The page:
And a mistake is surely was. The offer of product placement was quickly snapped up by Hershey’s to promote their Reece’s Pieces instead, paying $1 million to have the candy featured in the movie and for permission to use the eponymous extra terrestrial in their own advertising campaigns.
It was one of the earliest large-scale (and successful) examples of product placement in cinema history. Hershey’s saw an immediate 65% jump in profits thanks to the blockbuster’s success, and some marketer at Mars probably got fired.
I, Robot: Converse All-Stars, Vintage 2004
I, Robot is famous for its over-the-top product placement sprinkled liberally throughout the movie from brands like Audi, FedEx and JVC, but it was the outrageously unsubtle (and repeated) references to Will Smith’s ‘vintage’ Converse All-Stars that stuck in most viewers’ minds. Check out the video above, and you’ll see what I mean.
I, Robot also achieved something of a first in product placement history. As far as we know (feel free to correct us in the comments below), it was the first movie in which a car was specifically designed for product placement within a movie: the Audi RSQ concept car was made with I, Robot in mind, and according to Audi AG, the project was a success in terms of raising positive brand awareness.
Transformers 4: The Age of Beats
Michael Bay has always been prone to accepting any product placement revenue that comes his way. Someone’s got to fund all those CGI explosions, right?
But the amount of product placement in Transformers 4: Age of Extinction – and particularly the manner in which it appeared – put the movie up there with Mac & Me in the ‘most shameless’ league. From the incredibly cringeworthy appearance of Dr. Dre’s Beats speakers and the Bud Light non-sequitur (seen in the video above), you don’t get much more jarring than this…
… except for the product mentions that jarred even more as the movie went on. Resulting from trying to appease Chinese advertisers, much confusion was caused for American audiences in scenes where characters – supposedly in Texas – drank things like Shuhua and Yili milk, Chinese protein products, and Chinese Red Bull. Construction Bank was also featured prominently, which didn’t make a lick of sense to anyone outside of China.
Even the brands across the Pacific weren’t overly impressed with how it was handled, with some of the featured brands threatening lawsuits against Paramount for the shoddy handling. It’s little wonder that Transformers 4 is being billed as one of the worst examples of product placement in recent memory.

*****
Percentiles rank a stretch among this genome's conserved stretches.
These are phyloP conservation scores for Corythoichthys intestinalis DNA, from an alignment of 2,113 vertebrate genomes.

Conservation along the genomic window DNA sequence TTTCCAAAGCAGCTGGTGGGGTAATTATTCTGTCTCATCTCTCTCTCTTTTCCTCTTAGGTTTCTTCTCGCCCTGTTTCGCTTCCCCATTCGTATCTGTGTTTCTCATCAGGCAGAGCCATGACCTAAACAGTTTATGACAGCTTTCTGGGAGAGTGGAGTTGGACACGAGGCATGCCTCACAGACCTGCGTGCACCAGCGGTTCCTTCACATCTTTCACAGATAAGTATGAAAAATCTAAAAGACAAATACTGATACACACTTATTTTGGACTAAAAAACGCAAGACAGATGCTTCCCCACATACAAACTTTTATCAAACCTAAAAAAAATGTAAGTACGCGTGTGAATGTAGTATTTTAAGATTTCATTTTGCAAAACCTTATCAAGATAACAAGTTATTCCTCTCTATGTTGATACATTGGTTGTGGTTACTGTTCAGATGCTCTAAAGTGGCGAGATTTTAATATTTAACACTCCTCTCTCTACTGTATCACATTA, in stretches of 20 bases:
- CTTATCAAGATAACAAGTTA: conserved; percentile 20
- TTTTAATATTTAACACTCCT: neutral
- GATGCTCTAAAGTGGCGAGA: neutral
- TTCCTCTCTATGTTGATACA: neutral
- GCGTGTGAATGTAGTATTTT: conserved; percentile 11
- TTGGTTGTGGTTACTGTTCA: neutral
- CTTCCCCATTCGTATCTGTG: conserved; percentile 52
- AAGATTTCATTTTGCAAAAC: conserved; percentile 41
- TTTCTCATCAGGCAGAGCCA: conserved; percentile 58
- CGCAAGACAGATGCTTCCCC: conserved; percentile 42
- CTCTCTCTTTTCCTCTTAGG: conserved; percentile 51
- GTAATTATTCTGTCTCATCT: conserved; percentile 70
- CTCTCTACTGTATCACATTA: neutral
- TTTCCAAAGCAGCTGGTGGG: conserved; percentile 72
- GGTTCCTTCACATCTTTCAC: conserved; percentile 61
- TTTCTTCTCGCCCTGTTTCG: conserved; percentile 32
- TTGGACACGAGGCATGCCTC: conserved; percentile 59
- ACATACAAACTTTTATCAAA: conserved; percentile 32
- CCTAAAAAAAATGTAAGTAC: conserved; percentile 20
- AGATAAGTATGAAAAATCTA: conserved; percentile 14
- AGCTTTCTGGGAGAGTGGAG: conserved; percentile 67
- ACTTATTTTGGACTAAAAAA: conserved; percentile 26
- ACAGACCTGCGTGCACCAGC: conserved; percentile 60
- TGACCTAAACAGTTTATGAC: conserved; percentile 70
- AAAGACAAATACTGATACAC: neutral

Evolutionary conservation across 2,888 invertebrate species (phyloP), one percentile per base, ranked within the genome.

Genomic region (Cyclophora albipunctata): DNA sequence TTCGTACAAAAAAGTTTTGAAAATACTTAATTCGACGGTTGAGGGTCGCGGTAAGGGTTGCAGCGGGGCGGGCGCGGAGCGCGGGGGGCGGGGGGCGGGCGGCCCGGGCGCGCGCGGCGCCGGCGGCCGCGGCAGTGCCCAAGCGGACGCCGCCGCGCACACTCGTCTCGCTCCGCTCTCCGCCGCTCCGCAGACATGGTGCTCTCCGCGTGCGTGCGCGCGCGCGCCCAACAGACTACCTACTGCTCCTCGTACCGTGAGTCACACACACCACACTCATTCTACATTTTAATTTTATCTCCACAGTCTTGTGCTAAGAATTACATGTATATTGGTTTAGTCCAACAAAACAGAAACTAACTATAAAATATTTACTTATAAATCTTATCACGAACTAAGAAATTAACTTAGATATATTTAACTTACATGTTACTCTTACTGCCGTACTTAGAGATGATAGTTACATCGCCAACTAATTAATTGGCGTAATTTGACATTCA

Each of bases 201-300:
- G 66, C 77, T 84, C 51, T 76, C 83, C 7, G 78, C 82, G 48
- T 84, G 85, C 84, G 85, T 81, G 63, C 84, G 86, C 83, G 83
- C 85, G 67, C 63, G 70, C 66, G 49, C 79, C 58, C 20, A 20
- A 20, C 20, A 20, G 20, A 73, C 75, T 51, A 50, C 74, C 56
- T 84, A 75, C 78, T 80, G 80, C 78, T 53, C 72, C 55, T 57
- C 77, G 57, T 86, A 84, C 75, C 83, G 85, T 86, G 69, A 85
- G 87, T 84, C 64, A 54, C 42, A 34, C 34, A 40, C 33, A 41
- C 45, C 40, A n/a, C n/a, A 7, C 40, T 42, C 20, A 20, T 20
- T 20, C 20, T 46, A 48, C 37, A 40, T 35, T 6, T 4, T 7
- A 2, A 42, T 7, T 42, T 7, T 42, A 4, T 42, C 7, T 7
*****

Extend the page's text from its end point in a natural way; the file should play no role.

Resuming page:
Demolition Man: Taco Hut?
The product placement of Taco Bell in Sly Stallone’s 1993 sci-fi action bonanza couldn’t be more obvious – it’s literally highlighted with neon signs – but that alone doesn’t make it a notable entry into this list.
What’s interesting about the product placement here is that some people remember it as Taco Bell, while others remember it as Pizza Hut. The reason? Because Taco Bell isn’t known in all regions – particularly Europe – so this was changed in post production with some heavy overdubbing for release in those areas.
We’ll let you watch the above comparison and decide whether or not they did a good job.
Wayne’s World: This.
And lastly, the finest product placement parody in movie history: that’s right, we’re closing off with this gem of a scene from Wayne’s World in which Pizza Hut, Doritos, Reebok, Nuprin and Pepsi are all crowbarred into the script in little over a minute…
… although technically, this famous example might not actually qualify as product placement since there’s no evidence to confirm whether or not any of the above-listed brands actually paid for these plugs, or whether it was simply done for comedic purposes.
Know of any other shameless examples of product placement we might have missed? Head on down to the comments and let us know your favorite and/or most cringeworthy moments in movie advertising!